On the 23rd of June the people of Britain took to the polls to cast their vote on whether the UK should remain or leave the European Union. The saga became known as Brexit and politicians and the public alike picked their sides and stuck to their guns. There was a long and heated campaign running up to the referendum and both sides fought hard in their efforts in trying to convince voters as to why they should remain or leave.
The British people ultimately voted to leave the European Union, but one striking fact which became clear was that the younger generation strongly voted in favour to remain.
With a new Prime Minister tasked with leading Britain out of the EU and the UK in a state of limbo, here’s five ways leaving the EU might negatively affect young people.
1. Employment prospects in the UK may decrease
Image source – Huffingtonpost.co.uk
Leaving the EU may prompt a recession and young people are the most likely to suffer. Britain spent years recovering from the economic recession which started in 2008 and research shows that graduates who enter the job market during a recession earn less than those who did so in a strong economy and the difference can persist for years. A study surveying HR managers and senior executives of 75 top UK graduate employers released revealed that 49% of employers said they were likely to lower their intake of graduates if Britain left the EU.
With the European Union giving the impression that they’ll make an example of the UK to stop other members possibly leaving, opportunities to move elsewhere in the Union could become scarce for young British workers and they could have a whole new set of hoops to jump through to work abroad.
2. It may have a negative economic impact
There has already been a drop in the pound since the UK voted to leave the EU and if sterling were to continue to fall in the weeks and months ahead, it would have an impact on making the cost of living higher. The effect of leaving the EU on the economy is one of the major factors why a large percentage of young people voted to remain and many of them now fear for their future employment prospects. The economic effect of Brexit could also mean possible tariffs on exports to the European Union and a drop in investment caused by the uncertainty which may lead to a shrinkage in various industries and possible job losses for many including younger people.
3. It may affect young people’s ability to travel
Being a member of the European Union gives Britons the convenience of having visa-Free travel in Europe and this may be threatened by Brexit. While young people may not want to work or live in a European country, being able to travel and go on holiday is important to many of them. The UKs membership of the EU also means airfares are lower because of the single market and roaming charges have been reduced because of this and will be scrapped altogether next year. Leaving the EU means Visa applications could also become more expensive and take longer to process, and young travellers might lose their ability to use the current European Health Insurance Card, leaving them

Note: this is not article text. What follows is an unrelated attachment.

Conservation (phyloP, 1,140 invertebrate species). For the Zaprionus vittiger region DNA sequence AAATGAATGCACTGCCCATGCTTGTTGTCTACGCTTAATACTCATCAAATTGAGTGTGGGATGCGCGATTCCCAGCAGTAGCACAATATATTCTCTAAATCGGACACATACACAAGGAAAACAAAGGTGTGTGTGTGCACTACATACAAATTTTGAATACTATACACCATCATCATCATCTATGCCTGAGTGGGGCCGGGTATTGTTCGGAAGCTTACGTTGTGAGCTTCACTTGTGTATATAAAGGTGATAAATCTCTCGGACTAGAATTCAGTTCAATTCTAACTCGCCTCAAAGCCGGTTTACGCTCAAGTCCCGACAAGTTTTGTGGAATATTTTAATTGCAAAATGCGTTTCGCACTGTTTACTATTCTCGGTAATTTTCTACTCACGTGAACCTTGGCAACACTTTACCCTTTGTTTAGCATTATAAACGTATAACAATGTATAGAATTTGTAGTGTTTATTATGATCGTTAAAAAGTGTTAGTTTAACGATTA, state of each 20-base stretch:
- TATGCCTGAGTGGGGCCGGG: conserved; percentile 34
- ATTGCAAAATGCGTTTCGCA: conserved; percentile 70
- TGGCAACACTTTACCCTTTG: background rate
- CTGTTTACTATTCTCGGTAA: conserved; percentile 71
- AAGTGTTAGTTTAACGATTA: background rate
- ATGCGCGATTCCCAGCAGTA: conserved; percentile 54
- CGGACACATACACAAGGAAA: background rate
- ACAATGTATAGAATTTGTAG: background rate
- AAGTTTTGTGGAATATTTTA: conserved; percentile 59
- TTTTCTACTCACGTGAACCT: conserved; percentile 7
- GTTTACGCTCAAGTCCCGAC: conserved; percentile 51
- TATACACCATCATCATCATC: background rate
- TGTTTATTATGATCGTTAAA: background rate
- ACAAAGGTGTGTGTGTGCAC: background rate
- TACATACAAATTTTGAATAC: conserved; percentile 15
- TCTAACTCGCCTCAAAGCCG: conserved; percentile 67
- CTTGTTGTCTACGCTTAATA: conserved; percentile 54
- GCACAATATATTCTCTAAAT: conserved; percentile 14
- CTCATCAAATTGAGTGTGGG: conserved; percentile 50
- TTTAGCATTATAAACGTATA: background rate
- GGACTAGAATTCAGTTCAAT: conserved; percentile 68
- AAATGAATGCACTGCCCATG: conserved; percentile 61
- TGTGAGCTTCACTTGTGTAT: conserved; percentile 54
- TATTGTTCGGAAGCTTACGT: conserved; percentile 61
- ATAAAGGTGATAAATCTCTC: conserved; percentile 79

with higher insurance costs. So weather young people are travelling during a gap year or going on holiday with their friends, they can expect this to become much more expensive and inconvenient.
4. A change to the educational experience
It is no secret that undergraduates studying in the UK pay some of the highest tuition fees in the world with an average of £6,000 per year. Because of this, some young Britons choose to study at significantly cheaper European universities with the Netherlands and Germany being particularly popular. With Britain’s impending exit from the EU and it being harder for young people to get visas, the fees to study in Europe may become more expensive. If Britain is no longer a member of the EU, it can be assumed they will be paying international student rates if those institutions decide to charge them.
Money is not the only factor when young people are deciding whether to study at university. Many young people go to university for the life experience and they get to meet a diverse mixture of people during their studies but this may be hindered by leaving the EU. There are more than 20,000 EU students at UK universities and this number is likely to dramatically decrease in the wake of Brexit.
5. Is there now a wedge between the younger and older generations?
There is already a huge gap between young and older people when it comes to relations and the decision to leave the EU could make this worse. 75% of voters under the age of 25 opted to stay in the EU and majority of the over 65 age group voted to leave. The divide in in terms of views and outlook became very apparent after the referendum.
Opportunities for young people across the continent would also reduce as the UK will lose the automatic right to live and work in the other 27 EU countries. It’s also likely younger workers will have to work harder to pay for social spending on Britain’s ageing population, with less support from younger skilled immigrant workers, who have helped redress the balance in recent years.